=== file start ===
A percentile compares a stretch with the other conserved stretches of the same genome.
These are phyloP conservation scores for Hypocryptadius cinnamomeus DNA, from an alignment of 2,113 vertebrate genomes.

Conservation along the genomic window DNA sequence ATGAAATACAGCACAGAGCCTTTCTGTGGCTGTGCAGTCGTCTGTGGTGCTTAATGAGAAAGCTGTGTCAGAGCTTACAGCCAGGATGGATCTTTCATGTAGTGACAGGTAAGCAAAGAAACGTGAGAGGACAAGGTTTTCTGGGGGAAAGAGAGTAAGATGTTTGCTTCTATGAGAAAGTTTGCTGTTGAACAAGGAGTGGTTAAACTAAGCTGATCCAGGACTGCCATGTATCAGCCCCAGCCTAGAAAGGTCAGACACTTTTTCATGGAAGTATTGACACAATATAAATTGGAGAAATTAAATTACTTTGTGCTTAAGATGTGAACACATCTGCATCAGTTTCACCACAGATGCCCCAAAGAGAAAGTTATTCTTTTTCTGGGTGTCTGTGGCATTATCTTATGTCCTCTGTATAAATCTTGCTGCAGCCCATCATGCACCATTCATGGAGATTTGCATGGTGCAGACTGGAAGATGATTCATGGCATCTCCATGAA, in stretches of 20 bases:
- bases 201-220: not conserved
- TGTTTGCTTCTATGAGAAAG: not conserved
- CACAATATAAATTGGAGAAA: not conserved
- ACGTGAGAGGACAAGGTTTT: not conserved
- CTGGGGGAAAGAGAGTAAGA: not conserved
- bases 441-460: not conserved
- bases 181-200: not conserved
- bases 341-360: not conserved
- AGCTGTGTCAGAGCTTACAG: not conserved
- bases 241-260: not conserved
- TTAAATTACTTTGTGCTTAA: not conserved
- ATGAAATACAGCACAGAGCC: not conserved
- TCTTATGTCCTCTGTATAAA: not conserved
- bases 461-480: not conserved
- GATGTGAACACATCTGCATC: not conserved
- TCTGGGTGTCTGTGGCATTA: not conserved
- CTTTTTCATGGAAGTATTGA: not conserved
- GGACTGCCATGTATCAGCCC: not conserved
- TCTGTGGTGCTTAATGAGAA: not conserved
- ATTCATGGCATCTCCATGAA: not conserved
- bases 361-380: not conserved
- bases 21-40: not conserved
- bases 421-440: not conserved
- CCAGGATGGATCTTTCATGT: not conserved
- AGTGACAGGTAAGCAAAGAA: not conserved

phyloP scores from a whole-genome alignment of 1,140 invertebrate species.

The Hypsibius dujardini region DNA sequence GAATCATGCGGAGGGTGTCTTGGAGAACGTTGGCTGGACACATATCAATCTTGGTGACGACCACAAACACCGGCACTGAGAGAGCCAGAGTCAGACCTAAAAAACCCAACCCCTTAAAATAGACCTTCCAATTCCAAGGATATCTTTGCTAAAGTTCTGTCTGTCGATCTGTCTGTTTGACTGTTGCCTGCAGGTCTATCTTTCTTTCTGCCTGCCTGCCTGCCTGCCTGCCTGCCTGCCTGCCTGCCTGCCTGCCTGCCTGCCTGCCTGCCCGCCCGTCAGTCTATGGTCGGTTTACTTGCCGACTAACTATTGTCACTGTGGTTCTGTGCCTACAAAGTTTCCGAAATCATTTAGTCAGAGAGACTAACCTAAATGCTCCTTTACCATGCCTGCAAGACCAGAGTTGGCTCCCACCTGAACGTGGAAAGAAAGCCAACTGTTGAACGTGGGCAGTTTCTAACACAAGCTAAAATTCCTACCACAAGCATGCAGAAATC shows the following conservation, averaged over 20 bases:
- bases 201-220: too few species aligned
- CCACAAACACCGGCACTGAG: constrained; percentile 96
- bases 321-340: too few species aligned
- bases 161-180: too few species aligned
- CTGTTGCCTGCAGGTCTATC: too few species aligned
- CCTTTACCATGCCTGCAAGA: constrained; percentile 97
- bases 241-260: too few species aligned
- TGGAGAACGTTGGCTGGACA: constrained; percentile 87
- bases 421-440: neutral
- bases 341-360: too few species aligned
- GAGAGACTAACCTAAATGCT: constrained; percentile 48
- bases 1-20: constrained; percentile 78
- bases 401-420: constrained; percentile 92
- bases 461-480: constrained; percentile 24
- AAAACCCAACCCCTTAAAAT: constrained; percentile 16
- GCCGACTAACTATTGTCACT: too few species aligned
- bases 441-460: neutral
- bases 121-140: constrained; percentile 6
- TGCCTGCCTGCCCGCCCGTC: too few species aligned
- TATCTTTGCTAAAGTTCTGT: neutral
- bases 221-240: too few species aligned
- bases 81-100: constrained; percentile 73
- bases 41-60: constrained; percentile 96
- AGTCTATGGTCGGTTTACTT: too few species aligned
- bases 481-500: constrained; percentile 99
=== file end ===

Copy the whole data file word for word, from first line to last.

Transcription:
A percentile compares a stretch with the other conserved stretches of the same genome.
These are phyloP conservation scores for Hypocryptadius cinnamomeus DNA, from an alignment of 2,113 vertebrate genomes.

Conservation along the genomic window DNA sequence ATGAAATACAGCACAGAGCCTTTCTGTGGCTGTGCAGTCGTCTGTGGTGCTTAATGAGAAAGCTGTGTCAGAGCTTACAGCCAGGATGGATCTTTCATGTAGTGACAGGTAAGCAAAGAAACGTGAGAGGACAAGGTTTTCTGGGGGAAAGAGAGTAAGATGTTTGCTTCTATGAGAAAGTTTGCTGTTGAACAAGGAGTGGTTAAACTAAGCTGATCCAGGACTGCCATGTATCAGCCCCAGCCTAGAAAGGTCAGACACTTTTTCATGGAAGTATTGACACAATATAAATTGGAGAAATTAAATTACTTTGTGCTTAAGATGTGAACACATCTGCATCAGTTTCACCACAGATGCCCCAAAGAGAAAGTTATTCTTTTTCTGGGTGTCTGTGGCATTATCTTATGTCCTCTGTATAAATCTTGCTGCAGCCCATCATGCACCATTCATGGAGATTTGCATGGTGCAGACTGGAAGATGATTCATGGCATCTCCATGAA, in stretches of 20 bases:
- bases 201-220: not conserved
- TGTTTGCTTCTATGAGAAAG: not conserved
- CACAATATAAATTGGAGAAA: not conserved
- ACGTGAGAGGACAAGGTTTT: not conserved
- CTGGGGGAAAGAGAGTAAGA: not conserved
- bases 441-460: not conserved
- bases 181-200: not conserved
- bases 341-360: not conserved
- AGCTGTGTCAGAGCTTACAG: not conserved
- bases 241-260: not conserved
- TTAAATTACTTTGTGCTTAA: not conserved
- ATGAAATACAGCACAGAGCC: not conserved
- TCTTATGTCCTCTGTATAAA: not conserved
- bases 461-480: not conserved
- GATGTGAACACATCTGCATC: not conserved
- TCTGGGTGTCTGTGGCATTA: not conserved
- CTTTTTCATGGAAGTATTGA: not conserved
- GGACTGCCATGTATCAGCCC: not conserved
- TCTGTGGTGCTTAATGAGAA: not conserved
- ATTCATGGCATCTCCATGAA: not conserved
- bases 361-380: not conserved
- bases 21-40: not conserved
- bases 421-440: not conserved
- CCAGGATGGATCTTTCATGT: not conserved
- AGTGACAGGTAAGCAAAGAA: not conserved

phyloP scores from a whole-genome alignment of 1,140 invertebrate species.

The Hypsibius dujardini region DNA sequence GAATCATGCGGAGGGTGTCTTGGAGAACGTTGGCTGGACACATATCAATCTTGGTGACGACCACAAACACCGGCACTGAGAGAGCCAGAGTCAGACCTAAAAAACCCAACCCCTTAAAATAGACCTTCCAATTCCAAGGATATCTTTGCTAAAGTTCTGTCTGTCGATCTGTCTGTTTGACTGTTGCCTGCAGGTCTATCTTTCTTTCTGCCTGCCTGCCTGCCTGCCTGCCTGCCTGCCTGCCTGCCTGCCTGCCTGCCTGCCTGCCTGCCCGCCCGTCAGTCTATGGTCGGTTTACTTGCCGACTAACTATTGTCACTGTGGTTCTGTGCCTACAAAGTTTCCGAAATCATTTAGTCAGAGAGACTAACCTAAATGCTCCTTTACCATGCCTGCAAGACCAGAGTTGGCTCCCACCTGAACGTGGAAAGAAAGCCAACTGTTGAACGTGGGCAGTTTCTAACACAAGCTAAAATTCCTACCACAAGCATGCAGAAATC shows the following conservation, averaged over 20 bases:
- bases 201-220: too few species aligned
- CCACAAACACCGGCACTGAG: constrained; percentile 96
- bases 321-340: too few species aligned
- bases 161-180: too few species aligned
- CTGTTGCCTGCAGGTCTATC: too few species aligned
- CCTTTACCATGCCTGCAAGA: constrained; percentile 97
- bases 241-260: too few species aligned
- TGGAGAACGTTGGCTGGACA: constrained; percentile 87
- bases 421-440: neutral
- bases 341-360: too few species aligned
- GAGAGACTAACCTAAATGCT: constrained; percentile 48
- bases 1-20: constrained; percentile 78
- bases 401-420: constrained; percentile 92
- bases 461-480: constrained; percentile 24
- AAAACCCAACCCCTTAAAAT: constrained; percentile 16
- GCCGACTAACTATTGTCACT: too few species aligned
- bases 441-460: neutral
- bases 121-140: constrained; percentile 6
- TGCCTGCCTGCCCGCCCGTC: too few species aligned
- TATCTTTGCTAAAGTTCTGT: neutral
- bases 221-240: too few species aligned
- bases 81-100: constrained; percentile 73
- bases 41-60: constrained; percentile 96
- AGTCTATGGTCGGTTTACTT: too few species aligned
- bases 481-500: constrained; percentile 99